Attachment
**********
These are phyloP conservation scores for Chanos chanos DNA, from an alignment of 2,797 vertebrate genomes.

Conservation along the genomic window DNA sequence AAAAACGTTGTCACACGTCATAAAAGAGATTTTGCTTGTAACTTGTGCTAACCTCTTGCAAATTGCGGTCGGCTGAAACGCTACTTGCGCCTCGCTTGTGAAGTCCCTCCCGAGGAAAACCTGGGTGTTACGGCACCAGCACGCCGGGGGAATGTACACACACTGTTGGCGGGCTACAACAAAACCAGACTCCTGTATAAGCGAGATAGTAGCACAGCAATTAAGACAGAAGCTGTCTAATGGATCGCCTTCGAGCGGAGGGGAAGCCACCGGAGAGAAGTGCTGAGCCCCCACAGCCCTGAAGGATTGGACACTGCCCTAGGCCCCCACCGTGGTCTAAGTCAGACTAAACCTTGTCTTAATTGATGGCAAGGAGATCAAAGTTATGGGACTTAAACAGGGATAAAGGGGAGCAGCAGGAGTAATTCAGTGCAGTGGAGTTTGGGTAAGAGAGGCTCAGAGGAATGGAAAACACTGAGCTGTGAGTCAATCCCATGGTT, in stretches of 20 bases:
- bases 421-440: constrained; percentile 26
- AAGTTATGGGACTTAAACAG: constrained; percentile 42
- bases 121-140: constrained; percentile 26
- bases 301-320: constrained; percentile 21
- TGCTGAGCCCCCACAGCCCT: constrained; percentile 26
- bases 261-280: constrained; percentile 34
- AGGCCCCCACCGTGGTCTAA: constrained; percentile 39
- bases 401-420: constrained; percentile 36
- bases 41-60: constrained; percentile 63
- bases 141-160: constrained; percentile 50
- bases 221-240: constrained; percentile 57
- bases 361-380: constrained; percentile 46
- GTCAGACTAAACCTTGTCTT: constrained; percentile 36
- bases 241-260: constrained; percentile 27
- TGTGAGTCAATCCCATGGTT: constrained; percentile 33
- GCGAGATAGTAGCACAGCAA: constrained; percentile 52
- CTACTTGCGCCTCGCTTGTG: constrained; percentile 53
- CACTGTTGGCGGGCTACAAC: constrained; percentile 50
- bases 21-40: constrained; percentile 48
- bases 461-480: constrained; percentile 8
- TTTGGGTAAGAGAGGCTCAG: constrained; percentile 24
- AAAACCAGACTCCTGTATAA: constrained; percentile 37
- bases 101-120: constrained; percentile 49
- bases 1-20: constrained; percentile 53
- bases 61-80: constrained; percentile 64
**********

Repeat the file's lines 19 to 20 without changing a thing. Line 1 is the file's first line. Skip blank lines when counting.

- CTACTTGCGCCTCGCTTGTG: constrained; percentile 53
- CACTGTTGGCGGGCTACAAC: constrained; percentile 50